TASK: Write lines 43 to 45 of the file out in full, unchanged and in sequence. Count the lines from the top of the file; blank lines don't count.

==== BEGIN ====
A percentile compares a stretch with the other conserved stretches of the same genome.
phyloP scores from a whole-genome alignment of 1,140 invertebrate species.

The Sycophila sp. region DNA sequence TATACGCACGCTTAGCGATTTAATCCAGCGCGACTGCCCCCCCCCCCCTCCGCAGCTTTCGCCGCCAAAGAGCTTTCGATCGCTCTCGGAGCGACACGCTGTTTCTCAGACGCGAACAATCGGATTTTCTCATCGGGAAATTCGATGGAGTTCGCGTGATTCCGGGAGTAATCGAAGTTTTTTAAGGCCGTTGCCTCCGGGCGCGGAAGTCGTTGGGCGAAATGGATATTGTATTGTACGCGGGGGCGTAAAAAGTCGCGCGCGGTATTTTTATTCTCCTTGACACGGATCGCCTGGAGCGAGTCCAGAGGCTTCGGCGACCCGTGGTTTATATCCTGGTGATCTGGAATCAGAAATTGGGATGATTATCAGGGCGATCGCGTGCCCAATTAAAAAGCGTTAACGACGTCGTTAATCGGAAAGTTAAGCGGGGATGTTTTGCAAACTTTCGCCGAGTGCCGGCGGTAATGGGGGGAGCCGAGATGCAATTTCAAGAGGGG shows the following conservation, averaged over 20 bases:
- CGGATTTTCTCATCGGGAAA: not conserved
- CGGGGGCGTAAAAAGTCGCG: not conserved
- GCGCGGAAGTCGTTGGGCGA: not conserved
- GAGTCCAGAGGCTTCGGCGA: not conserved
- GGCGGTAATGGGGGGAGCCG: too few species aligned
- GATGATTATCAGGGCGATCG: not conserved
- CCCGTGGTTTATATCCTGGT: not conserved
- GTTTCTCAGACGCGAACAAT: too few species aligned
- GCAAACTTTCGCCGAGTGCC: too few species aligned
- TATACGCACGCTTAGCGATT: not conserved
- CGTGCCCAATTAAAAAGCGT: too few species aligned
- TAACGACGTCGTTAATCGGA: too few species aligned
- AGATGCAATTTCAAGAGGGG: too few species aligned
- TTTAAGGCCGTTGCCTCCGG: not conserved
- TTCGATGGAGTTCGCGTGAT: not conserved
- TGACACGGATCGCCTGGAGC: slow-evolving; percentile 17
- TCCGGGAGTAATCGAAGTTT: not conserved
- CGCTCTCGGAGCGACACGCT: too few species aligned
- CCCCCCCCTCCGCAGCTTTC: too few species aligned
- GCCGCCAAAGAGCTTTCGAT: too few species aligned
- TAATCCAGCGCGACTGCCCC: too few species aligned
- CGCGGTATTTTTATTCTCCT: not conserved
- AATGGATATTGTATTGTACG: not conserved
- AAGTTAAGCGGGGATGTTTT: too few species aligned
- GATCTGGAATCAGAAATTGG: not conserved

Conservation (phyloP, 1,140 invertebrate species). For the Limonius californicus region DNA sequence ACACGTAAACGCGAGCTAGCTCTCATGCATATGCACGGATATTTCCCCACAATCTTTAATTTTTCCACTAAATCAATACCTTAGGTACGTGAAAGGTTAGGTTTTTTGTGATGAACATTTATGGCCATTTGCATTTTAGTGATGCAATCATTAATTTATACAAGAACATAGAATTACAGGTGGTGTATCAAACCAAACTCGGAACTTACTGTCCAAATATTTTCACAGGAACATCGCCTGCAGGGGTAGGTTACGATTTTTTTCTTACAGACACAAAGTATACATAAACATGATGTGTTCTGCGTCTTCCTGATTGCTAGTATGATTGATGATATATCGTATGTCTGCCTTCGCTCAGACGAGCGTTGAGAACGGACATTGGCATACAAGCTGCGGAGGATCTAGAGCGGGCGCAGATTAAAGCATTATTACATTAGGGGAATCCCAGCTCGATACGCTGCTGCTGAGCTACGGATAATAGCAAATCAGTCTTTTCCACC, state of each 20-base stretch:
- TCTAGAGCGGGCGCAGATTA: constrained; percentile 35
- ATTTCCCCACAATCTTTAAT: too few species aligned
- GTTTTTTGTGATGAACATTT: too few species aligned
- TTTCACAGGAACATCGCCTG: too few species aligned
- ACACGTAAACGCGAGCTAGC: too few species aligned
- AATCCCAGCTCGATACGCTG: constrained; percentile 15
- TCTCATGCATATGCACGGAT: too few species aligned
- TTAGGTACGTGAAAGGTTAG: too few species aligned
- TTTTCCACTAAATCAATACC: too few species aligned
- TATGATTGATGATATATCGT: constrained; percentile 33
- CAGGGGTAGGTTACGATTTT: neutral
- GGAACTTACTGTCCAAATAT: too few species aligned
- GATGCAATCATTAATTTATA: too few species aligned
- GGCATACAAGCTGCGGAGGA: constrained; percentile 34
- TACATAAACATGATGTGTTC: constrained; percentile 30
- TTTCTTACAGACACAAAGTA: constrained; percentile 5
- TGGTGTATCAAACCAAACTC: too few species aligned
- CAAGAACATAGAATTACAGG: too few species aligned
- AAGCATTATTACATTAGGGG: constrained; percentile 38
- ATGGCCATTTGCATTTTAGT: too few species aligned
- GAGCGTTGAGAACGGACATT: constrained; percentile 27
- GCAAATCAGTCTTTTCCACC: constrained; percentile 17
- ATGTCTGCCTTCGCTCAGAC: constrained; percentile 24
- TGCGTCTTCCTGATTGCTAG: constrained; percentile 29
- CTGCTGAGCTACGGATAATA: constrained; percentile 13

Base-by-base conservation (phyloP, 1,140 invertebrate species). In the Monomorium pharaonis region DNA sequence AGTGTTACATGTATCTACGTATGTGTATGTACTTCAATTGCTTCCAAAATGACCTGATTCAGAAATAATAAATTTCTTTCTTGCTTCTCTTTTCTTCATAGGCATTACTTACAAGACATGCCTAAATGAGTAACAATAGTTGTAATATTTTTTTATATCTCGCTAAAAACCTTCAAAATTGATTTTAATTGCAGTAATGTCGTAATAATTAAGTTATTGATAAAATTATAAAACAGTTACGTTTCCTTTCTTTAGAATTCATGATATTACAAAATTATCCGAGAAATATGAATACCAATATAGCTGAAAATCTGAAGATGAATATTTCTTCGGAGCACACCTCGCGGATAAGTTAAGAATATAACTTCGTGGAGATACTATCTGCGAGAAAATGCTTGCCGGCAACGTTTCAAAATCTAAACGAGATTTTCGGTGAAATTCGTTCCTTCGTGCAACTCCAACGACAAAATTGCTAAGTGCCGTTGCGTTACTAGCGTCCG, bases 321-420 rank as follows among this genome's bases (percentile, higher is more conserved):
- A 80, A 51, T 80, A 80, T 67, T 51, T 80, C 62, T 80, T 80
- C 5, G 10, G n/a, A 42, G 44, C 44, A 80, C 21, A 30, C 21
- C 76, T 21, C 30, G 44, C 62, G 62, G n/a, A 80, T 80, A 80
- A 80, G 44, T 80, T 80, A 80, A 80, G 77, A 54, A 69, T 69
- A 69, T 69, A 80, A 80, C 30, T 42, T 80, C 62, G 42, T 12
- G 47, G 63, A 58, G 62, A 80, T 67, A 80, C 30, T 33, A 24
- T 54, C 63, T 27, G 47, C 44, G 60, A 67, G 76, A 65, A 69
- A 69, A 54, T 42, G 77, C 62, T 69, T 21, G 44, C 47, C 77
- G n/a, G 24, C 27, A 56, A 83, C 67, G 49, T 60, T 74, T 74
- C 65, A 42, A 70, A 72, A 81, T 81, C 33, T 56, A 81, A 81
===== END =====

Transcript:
- GGCATACAAGCTGCGGAGGA: constrained; percentile 34
- TACATAAACATGATGTGTTC: constrained; percentile 30
- TTTCTTACAGACACAAAGTA: constrained; percentile 5